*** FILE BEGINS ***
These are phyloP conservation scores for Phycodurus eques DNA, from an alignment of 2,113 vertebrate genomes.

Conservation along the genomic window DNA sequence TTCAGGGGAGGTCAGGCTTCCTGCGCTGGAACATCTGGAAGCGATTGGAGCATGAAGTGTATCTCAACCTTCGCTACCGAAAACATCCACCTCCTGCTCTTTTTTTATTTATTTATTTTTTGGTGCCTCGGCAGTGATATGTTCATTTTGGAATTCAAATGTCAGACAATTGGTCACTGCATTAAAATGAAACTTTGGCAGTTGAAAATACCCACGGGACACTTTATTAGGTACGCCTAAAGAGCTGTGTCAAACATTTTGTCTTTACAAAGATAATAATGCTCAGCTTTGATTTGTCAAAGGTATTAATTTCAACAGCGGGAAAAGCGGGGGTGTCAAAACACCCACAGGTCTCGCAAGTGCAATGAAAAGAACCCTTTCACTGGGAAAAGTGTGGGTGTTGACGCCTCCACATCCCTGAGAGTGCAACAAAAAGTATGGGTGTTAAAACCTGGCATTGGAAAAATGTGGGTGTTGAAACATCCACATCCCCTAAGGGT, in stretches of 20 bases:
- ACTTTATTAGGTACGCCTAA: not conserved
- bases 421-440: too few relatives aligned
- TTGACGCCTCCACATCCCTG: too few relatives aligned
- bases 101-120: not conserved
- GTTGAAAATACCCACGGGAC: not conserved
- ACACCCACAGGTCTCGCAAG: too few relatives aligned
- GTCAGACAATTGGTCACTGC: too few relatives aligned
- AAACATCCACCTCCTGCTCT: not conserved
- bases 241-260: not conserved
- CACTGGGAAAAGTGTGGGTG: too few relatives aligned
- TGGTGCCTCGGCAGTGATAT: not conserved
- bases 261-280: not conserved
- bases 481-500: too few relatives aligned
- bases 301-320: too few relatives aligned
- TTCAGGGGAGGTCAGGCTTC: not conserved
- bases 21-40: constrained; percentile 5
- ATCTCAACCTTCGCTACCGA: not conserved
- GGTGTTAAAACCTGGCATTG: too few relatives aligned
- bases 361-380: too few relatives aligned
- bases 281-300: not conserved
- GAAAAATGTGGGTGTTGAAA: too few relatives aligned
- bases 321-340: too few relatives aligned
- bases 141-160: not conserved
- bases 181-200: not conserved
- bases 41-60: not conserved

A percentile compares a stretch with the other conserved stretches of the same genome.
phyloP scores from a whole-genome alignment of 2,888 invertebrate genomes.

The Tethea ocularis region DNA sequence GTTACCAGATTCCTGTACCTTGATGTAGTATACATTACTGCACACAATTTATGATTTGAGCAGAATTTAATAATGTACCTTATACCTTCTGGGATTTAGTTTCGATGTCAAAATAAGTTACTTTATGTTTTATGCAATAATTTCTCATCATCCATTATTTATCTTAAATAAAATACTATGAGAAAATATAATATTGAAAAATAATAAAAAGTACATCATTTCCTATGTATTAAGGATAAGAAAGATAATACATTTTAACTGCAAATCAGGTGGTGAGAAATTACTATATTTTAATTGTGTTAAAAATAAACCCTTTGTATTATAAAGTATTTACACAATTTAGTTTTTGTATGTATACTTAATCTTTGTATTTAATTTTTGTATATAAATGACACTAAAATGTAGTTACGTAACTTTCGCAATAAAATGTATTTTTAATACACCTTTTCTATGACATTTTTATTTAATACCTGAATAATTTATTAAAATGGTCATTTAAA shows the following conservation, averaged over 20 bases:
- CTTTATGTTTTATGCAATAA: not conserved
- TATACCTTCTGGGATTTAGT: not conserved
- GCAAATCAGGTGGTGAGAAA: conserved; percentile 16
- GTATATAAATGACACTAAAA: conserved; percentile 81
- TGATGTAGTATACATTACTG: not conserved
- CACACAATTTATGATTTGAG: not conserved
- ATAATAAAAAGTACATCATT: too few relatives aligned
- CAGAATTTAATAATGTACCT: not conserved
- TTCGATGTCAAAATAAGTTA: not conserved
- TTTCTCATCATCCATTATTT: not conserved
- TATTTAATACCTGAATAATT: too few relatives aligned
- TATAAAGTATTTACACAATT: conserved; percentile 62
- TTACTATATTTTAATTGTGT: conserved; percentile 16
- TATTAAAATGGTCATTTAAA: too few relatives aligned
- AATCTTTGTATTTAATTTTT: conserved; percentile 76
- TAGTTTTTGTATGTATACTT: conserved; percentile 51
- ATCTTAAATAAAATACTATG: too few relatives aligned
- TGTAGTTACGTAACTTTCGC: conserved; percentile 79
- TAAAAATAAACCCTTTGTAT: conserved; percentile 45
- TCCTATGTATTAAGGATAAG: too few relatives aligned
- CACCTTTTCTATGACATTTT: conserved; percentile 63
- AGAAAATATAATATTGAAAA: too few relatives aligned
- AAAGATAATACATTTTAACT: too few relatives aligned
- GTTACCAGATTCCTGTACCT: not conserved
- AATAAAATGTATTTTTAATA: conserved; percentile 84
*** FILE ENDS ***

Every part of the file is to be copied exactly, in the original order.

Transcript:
These are phyloP conservation scores for Phycodurus eques DNA, from an alignment of 2,113 vertebrate genomes.

Conservation along the genomic window DNA sequence TTCAGGGGAGGTCAGGCTTCCTGCGCTGGAACATCTGGAAGCGATTGGAGCATGAAGTGTATCTCAACCTTCGCTACCGAAAACATCCACCTCCTGCTCTTTTTTTATTTATTTATTTTTTGGTGCCTCGGCAGTGATATGTTCATTTTGGAATTCAAATGTCAGACAATTGGTCACTGCATTAAAATGAAACTTTGGCAGTTGAAAATACCCACGGGACACTTTATTAGGTACGCCTAAAGAGCTGTGTCAAACATTTTGTCTTTACAAAGATAATAATGCTCAGCTTTGATTTGTCAAAGGTATTAATTTCAACAGCGGGAAAAGCGGGGGTGTCAAAACACCCACAGGTCTCGCAAGTGCAATGAAAAGAACCCTTTCACTGGGAAAAGTGTGGGTGTTGACGCCTCCACATCCCTGAGAGTGCAACAAAAAGTATGGGTGTTAAAACCTGGCATTGGAAAAATGTGGGTGTTGAAACATCCACATCCCCTAAGGGT, in stretches of 20 bases:
- ACTTTATTAGGTACGCCTAA: not conserved
- bases 421-440: too few relatives aligned
- TTGACGCCTCCACATCCCTG: too few relatives aligned
- bases 101-120: not conserved
- GTTGAAAATACCCACGGGAC: not conserved
- ACACCCACAGGTCTCGCAAG: too few relatives aligned
- GTCAGACAATTGGTCACTGC: too few relatives aligned
- AAACATCCACCTCCTGCTCT: not conserved
- bases 241-260: not conserved
- CACTGGGAAAAGTGTGGGTG: too few relatives aligned
- TGGTGCCTCGGCAGTGATAT: not conserved
- bases 261-280: not conserved
- bases 481-500: too few relatives aligned
- bases 301-320: too few relatives aligned
- TTCAGGGGAGGTCAGGCTTC: not conserved
- bases 21-40: constrained; percentile 5
- ATCTCAACCTTCGCTACCGA: not conserved
- GGTGTTAAAACCTGGCATTG: too few relatives aligned
- bases 361-380: too few relatives aligned
- bases 281-300: not conserved
- GAAAAATGTGGGTGTTGAAA: too few relatives aligned
- bases 321-340: too few relatives aligned
- bases 141-160: not conserved
- bases 181-200: not conserved
- bases 41-60: not conserved

A percentile compares a stretch with the other conserved stretches of the same genome.
phyloP scores from a whole-genome alignment of 2,888 invertebrate genomes.

The Tethea ocularis region DNA sequence GTTACCAGATTCCTGTACCTTGATGTAGTATACATTACTGCACACAATTTATGATTTGAGCAGAATTTAATAATGTACCTTATACCTTCTGGGATTTAGTTTCGATGTCAAAATAAGTTACTTTATGTTTTATGCAATAATTTCTCATCATCCATTATTTATCTTAAATAAAATACTATGAGAAAATATAATATTGAAAAATAATAAAAAGTACATCATTTCCTATGTATTAAGGATAAGAAAGATAATACATTTTAACTGCAAATCAGGTGGTGAGAAATTACTATATTTTAATTGTGTTAAAAATAAACCCTTTGTATTATAAAGTATTTACACAATTTAGTTTTTGTATGTATACTTAATCTTTGTATTTAATTTTTGTATATAAATGACACTAAAATGTAGTTACGTAACTTTCGCAATAAAATGTATTTTTAATACACCTTTTCTATGACATTTTTATTTAATACCTGAATAATTTATTAAAATGGTCATTTAAA shows the following conservation, averaged over 20 bases:
- CTTTATGTTTTATGCAATAA: not conserved
- TATACCTTCTGGGATTTAGT: not conserved
- GCAAATCAGGTGGTGAGAAA: conserved; percentile 16
- GTATATAAATGACACTAAAA: conserved; percentile 81
- TGATGTAGTATACATTACTG: not conserved
- CACACAATTTATGATTTGAG: not conserved
- ATAATAAAAAGTACATCATT: too few relatives aligned
- CAGAATTTAATAATGTACCT: not conserved
- TTCGATGTCAAAATAAGTTA: not conserved
- TTTCTCATCATCCATTATTT: not conserved
- TATTTAATACCTGAATAATT: too few relatives aligned
- TATAAAGTATTTACACAATT: conserved; percentile 62
- TTACTATATTTTAATTGTGT: conserved; percentile 16
- TATTAAAATGGTCATTTAAA: too few relatives aligned
- AATCTTTGTATTTAATTTTT: conserved; percentile 76
- TAGTTTTTGTATGTATACTT: conserved; percentile 51
- ATCTTAAATAAAATACTATG: too few relatives aligned
- TGTAGTTACGTAACTTTCGC: conserved; percentile 79
- TAAAAATAAACCCTTTGTAT: conserved; percentile 45
- TCCTATGTATTAAGGATAAG: too few relatives aligned
- CACCTTTTCTATGACATTTT: conserved; percentile 63
- AGAAAATATAATATTGAAAA: too few relatives aligned
- AAAGATAATACATTTTAACT: too few relatives aligned
- GTTACCAGATTCCTGTACCT: not conserved
- AATAAAATGTATTTTTAATA: conserved; percentile 84